Many North Fork eateries have participated in Fall Long Island Restaurant Week since its inception in 2006, but whether the weeklong event is a boon for business may depend on the type of establishment you run — and the extent to which you embrace the event, local restaurateurs say.
Ettore Pennacchia said that during in the first few years of Restaurant Week he saw an uptick in customers at his Touch of Venice, a mainstay of Mattituck until he moved it to Cutchogue earlier this year.
About a dozen North Fork restaurants participated in the event at the beginning, according to Tara Berkoski of the Wordhampton public relations firm, which is organizing the sixth annual Fall Long Island Restaurant Week this year. That number has almost doubled in recent years, and Mr. Pennacchia said he’s seen a stymied flow of customers at Touch of Venice.
“Six years ago I did fabulously,” Mr. Pennacchia said. “But every year more restaurants are doing it so people have more choices and it’s cut down on the volume.”
As of Tuesday, 13 restaurants from Wading River to Greenport had signed up to be part of restaurant week, which is set for Nov. 6 to 13, but Ms. Berkoski expects that number to grow since there is no deadline and restaurant owners can sign up even after the event is under way.
To participate, a restaurant owner must pay a $395 fee and create a three-course prix fixe menu costing $24.95 that allows diners to choose from among three appetizers, three entrées and three desserts. The special price does not include beverages, but it must be available all night during Restaurant Week, except on Saturday, when restaurants can offer the deal only until 7 p.m.
Restaurant owners are creating menus with entrées like pecan-crusted, honey-glazed baked salmon with cranberry rice pilaf and roasted root vegetables — a dish to be offered at Claudio’s in Greenport — and desserts like flourless chocolate cake with espresso gelato, which Mr. Pennacchia will make at Touch of Venice.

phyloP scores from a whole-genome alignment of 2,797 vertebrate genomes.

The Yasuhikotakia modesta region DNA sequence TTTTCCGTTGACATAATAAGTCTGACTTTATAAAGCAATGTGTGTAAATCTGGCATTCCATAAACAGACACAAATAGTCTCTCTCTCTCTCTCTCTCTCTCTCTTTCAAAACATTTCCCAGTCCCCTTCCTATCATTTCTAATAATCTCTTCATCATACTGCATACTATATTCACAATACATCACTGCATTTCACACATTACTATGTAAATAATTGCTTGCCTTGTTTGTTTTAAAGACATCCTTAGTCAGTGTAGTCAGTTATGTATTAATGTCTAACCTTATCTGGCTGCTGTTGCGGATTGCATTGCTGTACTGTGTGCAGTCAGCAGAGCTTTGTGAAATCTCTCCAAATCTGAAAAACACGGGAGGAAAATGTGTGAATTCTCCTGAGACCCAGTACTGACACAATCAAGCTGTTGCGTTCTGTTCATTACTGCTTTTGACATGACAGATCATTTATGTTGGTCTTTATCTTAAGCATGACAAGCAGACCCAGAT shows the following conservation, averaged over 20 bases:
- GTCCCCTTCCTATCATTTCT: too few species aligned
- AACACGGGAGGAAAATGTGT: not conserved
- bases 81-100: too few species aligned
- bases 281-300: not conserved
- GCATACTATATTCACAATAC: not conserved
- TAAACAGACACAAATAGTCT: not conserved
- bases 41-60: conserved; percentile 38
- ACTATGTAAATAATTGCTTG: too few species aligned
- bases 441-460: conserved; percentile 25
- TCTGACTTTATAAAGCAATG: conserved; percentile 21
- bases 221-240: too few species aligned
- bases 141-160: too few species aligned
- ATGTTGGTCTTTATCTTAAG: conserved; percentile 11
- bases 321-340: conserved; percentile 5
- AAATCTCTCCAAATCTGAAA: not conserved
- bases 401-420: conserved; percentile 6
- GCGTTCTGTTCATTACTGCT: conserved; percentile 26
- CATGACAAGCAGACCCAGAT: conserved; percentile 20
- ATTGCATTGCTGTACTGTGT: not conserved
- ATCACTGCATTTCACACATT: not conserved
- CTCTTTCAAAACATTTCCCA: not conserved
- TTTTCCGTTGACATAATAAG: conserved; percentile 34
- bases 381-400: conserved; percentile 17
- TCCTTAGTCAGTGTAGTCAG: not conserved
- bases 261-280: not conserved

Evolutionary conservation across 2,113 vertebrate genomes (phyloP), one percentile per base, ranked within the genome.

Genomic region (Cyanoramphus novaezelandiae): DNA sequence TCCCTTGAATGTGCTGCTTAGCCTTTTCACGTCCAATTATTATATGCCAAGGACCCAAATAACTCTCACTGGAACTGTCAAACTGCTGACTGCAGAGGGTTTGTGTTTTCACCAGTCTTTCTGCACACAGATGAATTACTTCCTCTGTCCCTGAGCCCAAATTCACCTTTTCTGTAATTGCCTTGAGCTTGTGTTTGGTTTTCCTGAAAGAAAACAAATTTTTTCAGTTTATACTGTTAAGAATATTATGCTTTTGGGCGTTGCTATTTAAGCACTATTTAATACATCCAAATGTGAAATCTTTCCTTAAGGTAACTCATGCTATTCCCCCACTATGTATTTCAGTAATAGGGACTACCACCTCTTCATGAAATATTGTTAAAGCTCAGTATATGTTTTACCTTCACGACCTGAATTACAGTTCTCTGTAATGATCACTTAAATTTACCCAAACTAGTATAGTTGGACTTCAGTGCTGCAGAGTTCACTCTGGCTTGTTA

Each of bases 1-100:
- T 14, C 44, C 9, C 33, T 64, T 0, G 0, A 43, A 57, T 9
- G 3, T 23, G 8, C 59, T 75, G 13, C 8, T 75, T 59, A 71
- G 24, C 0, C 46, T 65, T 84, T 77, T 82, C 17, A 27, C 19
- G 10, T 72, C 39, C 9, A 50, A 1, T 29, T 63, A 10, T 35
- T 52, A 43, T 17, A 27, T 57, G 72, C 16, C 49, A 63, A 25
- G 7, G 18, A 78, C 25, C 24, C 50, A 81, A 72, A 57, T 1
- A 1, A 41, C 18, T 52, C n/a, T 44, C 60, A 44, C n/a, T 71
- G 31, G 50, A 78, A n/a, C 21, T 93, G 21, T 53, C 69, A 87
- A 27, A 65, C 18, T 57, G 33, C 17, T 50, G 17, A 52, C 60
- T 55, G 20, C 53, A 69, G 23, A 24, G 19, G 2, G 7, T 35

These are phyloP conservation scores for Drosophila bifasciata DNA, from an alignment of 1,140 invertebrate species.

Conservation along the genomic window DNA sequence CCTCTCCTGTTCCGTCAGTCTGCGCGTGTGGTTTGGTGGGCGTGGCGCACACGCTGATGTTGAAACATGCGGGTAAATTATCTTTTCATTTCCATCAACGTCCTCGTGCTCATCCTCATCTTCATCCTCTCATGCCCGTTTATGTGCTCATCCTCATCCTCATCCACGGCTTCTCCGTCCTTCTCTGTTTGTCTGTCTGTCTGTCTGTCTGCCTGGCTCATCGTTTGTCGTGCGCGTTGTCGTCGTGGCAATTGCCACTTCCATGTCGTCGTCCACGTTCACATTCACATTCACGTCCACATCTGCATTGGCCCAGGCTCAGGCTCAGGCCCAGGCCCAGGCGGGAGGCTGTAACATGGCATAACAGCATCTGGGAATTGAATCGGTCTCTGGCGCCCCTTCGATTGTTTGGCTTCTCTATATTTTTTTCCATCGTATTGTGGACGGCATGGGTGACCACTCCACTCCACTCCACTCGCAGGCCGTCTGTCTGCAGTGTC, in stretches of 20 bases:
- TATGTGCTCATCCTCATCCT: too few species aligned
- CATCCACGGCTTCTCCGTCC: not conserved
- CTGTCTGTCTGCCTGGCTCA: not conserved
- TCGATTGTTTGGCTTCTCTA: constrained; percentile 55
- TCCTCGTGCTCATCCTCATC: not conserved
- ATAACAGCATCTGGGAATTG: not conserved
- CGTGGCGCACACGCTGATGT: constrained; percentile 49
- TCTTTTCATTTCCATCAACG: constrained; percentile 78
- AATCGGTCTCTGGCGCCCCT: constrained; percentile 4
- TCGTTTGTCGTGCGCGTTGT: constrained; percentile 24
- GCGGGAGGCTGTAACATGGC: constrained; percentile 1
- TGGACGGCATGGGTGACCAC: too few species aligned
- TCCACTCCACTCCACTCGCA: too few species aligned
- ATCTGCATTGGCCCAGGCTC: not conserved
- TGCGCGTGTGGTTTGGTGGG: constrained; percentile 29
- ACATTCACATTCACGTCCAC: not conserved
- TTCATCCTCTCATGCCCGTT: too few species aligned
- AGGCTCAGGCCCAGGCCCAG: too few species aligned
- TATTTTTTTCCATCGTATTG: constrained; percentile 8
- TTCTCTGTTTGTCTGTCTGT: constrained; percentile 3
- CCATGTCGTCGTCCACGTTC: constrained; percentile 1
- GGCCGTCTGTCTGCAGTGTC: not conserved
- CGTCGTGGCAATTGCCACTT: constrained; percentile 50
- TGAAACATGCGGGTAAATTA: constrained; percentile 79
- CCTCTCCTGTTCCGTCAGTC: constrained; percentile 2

About 230 restaurants across Long Island were signed up for Restaurant Week as of Tuesday, and five were chosen by Wordhampton to host charity “tweetups.” The tweetups — face-to-face gatherings of people who follow each other on Twitter — will be accompanied by a food drive to benefit Island Harvest, a hunger relief organization.
The nearest restaurant hosting a charity tweetup is Nick and Toni’s in East Hampton.
Though some North Fork restaurants may not be generating as much extra revenue as they once did, Ms. Berkoski said the timing of the Island-wide event — on the heels of harvest season, when the number of North Fork tourists takes a dip — benefits local businesses.
“People from across Long Island, New York City and elsewhere come and try restaurants out at a discount,” said Ms. Berkoski, adding that many also poke their heads into winery tasting rooms, clothing boutiques and other businesses.
“Because they’re getting a discount on their restaurant,” she asserted, “they’re more apt to spend more money on and wine and other things while they’re there.”
Local restaurateurs say the bottom line during restaurant week depends in part on the type of eating establishment. Restaurants that see steeper dinner bills usually fill up the fastest with customers looking to take advantage of the $24.95 price point.
Chef Noah Schwartz of Noah’s in Greenport said the average check at his restaurant is similar to Restaurant Week’s special so he doesn’t get an influx of customers looking for a bargain.
“We get some new customers who come in and want to try it, but we don’t all of a sudden get a tremendous amount more business than we normally do this time of year, unfortunately,” he said. “It’s not our best promotion of the year, but it’s a good way to appeal to a new audience and build a new clientele.”
Ed Tuccio, on the other hand, always sees more customers than usual at his eatery, Tweeds Restaurant and Buffalo Bar in downtown Riverhead.
“We do such an unusual menu,” said Mr. Tuccio, who is offering restaurant week specials like bison and elk hanger steak, “prime” prime rib — which he said is made with higher quality meat than most prime rib dishes — and Shinnecock striped bass.
“Most of those specials you would never get for that price,” he said.
Mr. Pennacchia said that although restaurant week hasn’t brought in the masses like it used to, he remains optimistic. He said he may find more success with the special in his new Cut-ch-ogue location.
“We’ll see what happens,” he said.